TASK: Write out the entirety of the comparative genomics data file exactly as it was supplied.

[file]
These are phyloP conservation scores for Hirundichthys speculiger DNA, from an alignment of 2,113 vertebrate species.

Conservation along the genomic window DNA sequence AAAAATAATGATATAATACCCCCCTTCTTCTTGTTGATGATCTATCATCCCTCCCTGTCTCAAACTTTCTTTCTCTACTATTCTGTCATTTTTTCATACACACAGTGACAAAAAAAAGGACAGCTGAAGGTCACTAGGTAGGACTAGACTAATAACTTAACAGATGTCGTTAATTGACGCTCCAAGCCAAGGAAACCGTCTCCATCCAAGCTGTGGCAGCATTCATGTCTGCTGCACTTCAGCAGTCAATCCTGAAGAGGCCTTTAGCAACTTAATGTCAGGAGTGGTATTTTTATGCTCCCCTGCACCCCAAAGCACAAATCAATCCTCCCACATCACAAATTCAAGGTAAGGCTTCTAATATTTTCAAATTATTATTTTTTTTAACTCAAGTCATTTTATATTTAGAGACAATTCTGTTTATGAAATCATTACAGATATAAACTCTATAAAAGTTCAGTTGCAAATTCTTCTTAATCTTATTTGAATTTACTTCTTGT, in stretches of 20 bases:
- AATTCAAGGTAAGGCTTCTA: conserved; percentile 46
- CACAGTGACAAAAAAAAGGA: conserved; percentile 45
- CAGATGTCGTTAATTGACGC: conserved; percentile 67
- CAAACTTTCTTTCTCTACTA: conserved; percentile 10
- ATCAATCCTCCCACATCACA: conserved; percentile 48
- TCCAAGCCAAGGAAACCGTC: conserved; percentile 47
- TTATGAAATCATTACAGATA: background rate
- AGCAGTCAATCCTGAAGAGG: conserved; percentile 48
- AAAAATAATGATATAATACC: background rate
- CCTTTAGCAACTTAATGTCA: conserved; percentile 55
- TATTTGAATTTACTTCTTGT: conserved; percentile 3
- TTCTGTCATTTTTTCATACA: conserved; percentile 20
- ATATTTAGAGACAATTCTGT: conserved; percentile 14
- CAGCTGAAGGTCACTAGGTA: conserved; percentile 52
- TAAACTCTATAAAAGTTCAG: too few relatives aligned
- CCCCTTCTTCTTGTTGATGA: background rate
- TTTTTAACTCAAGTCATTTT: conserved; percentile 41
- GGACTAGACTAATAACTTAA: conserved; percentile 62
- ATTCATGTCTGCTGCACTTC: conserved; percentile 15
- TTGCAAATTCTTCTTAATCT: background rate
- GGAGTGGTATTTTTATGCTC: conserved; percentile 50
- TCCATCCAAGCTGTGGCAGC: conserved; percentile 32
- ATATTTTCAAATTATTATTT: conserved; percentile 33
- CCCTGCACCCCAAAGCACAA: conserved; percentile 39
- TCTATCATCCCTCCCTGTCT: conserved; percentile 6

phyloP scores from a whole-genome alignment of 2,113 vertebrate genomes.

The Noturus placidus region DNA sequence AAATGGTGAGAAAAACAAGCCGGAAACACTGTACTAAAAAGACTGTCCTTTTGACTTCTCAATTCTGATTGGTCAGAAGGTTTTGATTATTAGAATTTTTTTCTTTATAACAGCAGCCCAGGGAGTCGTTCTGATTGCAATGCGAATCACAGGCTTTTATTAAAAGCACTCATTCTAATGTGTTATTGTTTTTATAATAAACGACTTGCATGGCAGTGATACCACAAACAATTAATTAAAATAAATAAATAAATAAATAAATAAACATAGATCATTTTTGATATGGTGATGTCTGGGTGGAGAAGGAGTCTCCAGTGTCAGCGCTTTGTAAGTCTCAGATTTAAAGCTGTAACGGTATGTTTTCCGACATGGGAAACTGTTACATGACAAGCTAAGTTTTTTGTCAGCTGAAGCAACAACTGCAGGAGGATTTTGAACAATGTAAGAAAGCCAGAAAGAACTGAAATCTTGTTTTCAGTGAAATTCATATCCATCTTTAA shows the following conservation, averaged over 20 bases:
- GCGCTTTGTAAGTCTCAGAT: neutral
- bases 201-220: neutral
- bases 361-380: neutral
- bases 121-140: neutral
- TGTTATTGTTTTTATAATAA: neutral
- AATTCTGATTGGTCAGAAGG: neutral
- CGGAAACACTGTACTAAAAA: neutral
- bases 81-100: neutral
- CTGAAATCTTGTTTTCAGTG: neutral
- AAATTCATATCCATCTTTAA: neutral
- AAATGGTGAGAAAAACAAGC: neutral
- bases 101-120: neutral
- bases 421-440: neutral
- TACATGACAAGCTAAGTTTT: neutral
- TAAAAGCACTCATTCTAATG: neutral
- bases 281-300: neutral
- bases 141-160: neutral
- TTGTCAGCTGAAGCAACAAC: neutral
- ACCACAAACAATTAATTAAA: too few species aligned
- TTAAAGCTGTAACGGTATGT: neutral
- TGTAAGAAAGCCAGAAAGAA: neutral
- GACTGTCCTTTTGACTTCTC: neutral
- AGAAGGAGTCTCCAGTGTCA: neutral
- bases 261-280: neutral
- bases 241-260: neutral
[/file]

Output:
These are phyloP conservation scores for Hirundichthys speculiger DNA, from an alignment of 2,113 vertebrate species.

Conservation along the genomic window DNA sequence AAAAATAATGATATAATACCCCCCTTCTTCTTGTTGATGATCTATCATCCCTCCCTGTCTCAAACTTTCTTTCTCTACTATTCTGTCATTTTTTCATACACACAGTGACAAAAAAAAGGACAGCTGAAGGTCACTAGGTAGGACTAGACTAATAACTTAACAGATGTCGTTAATTGACGCTCCAAGCCAAGGAAACCGTCTCCATCCAAGCTGTGGCAGCATTCATGTCTGCTGCACTTCAGCAGTCAATCCTGAAGAGGCCTTTAGCAACTTAATGTCAGGAGTGGTATTTTTATGCTCCCCTGCACCCCAAAGCACAAATCAATCCTCCCACATCACAAATTCAAGGTAAGGCTTCTAATATTTTCAAATTATTATTTTTTTTAACTCAAGTCATTTTATATTTAGAGACAATTCTGTTTATGAAATCATTACAGATATAAACTCTATAAAAGTTCAGTTGCAAATTCTTCTTAATCTTATTTGAATTTACTTCTTGT, in stretches of 20 bases:
- AATTCAAGGTAAGGCTTCTA: conserved; percentile 46
- CACAGTGACAAAAAAAAGGA: conserved; percentile 45
- CAGATGTCGTTAATTGACGC: conserved; percentile 67
- CAAACTTTCTTTCTCTACTA: conserved; percentile 10
- ATCAATCCTCCCACATCACA: conserved; percentile 48
- TCCAAGCCAAGGAAACCGTC: conserved; percentile 47
- TTATGAAATCATTACAGATA: background rate
- AGCAGTCAATCCTGAAGAGG: conserved; percentile 48
- AAAAATAATGATATAATACC: background rate
- CCTTTAGCAACTTAATGTCA: conserved; percentile 55
- TATTTGAATTTACTTCTTGT: conserved; percentile 3
- TTCTGTCATTTTTTCATACA: conserved; percentile 20
- ATATTTAGAGACAATTCTGT: conserved; percentile 14
- CAGCTGAAGGTCACTAGGTA: conserved; percentile 52
- TAAACTCTATAAAAGTTCAG: too few relatives aligned
- CCCCTTCTTCTTGTTGATGA: background rate
- TTTTTAACTCAAGTCATTTT: conserved; percentile 41
- GGACTAGACTAATAACTTAA: conserved; percentile 62
- ATTCATGTCTGCTGCACTTC: conserved; percentile 15
- TTGCAAATTCTTCTTAATCT: background rate
- GGAGTGGTATTTTTATGCTC: conserved; percentile 50
- TCCATCCAAGCTGTGGCAGC: conserved; percentile 32
- ATATTTTCAAATTATTATTT: conserved; percentile 33
- CCCTGCACCCCAAAGCACAA: conserved; percentile 39
- TCTATCATCCCTCCCTGTCT: conserved; percentile 6

phyloP scores from a whole-genome alignment of 2,113 vertebrate genomes.

The Noturus placidus region DNA sequence AAATGGTGAGAAAAACAAGCCGGAAACACTGTACTAAAAAGACTGTCCTTTTGACTTCTCAATTCTGATTGGTCAGAAGGTTTTGATTATTAGAATTTTTTTCTTTATAACAGCAGCCCAGGGAGTCGTTCTGATTGCAATGCGAATCACAGGCTTTTATTAAAAGCACTCATTCTAATGTGTTATTGTTTTTATAATAAACGACTTGCATGGCAGTGATACCACAAACAATTAATTAAAATAAATAAATAAATAAATAAATAAACATAGATCATTTTTGATATGGTGATGTCTGGGTGGAGAAGGAGTCTCCAGTGTCAGCGCTTTGTAAGTCTCAGATTTAAAGCTGTAACGGTATGTTTTCCGACATGGGAAACTGTTACATGACAAGCTAAGTTTTTTGTCAGCTGAAGCAACAACTGCAGGAGGATTTTGAACAATGTAAGAAAGCCAGAAAGAACTGAAATCTTGTTTTCAGTGAAATTCATATCCATCTTTAA shows the following conservation, averaged over 20 bases:
- GCGCTTTGTAAGTCTCAGAT: neutral
- bases 201-220: neutral
- bases 361-380: neutral
- bases 121-140: neutral
- TGTTATTGTTTTTATAATAA: neutral
- AATTCTGATTGGTCAGAAGG: neutral
- CGGAAACACTGTACTAAAAA: neutral
- bases 81-100: neutral
- CTGAAATCTTGTTTTCAGTG: neutral
- AAATTCATATCCATCTTTAA: neutral
- AAATGGTGAGAAAAACAAGC: neutral
- bases 101-120: neutral
- bases 421-440: neutral
- TACATGACAAGCTAAGTTTT: neutral
- TAAAAGCACTCATTCTAATG: neutral
- bases 281-300: neutral
- bases 141-160: neutral
- TTGTCAGCTGAAGCAACAAC: neutral
- ACCACAAACAATTAATTAAA: too few species aligned
- TTAAAGCTGTAACGGTATGT: neutral
- TGTAAGAAAGCCAGAAAGAA: neutral
- GACTGTCCTTTTGACTTCTC: neutral
- AGAAGGAGTCTCCAGTGTCA: neutral
- bases 261-280: neutral
- bases 241-260: neutral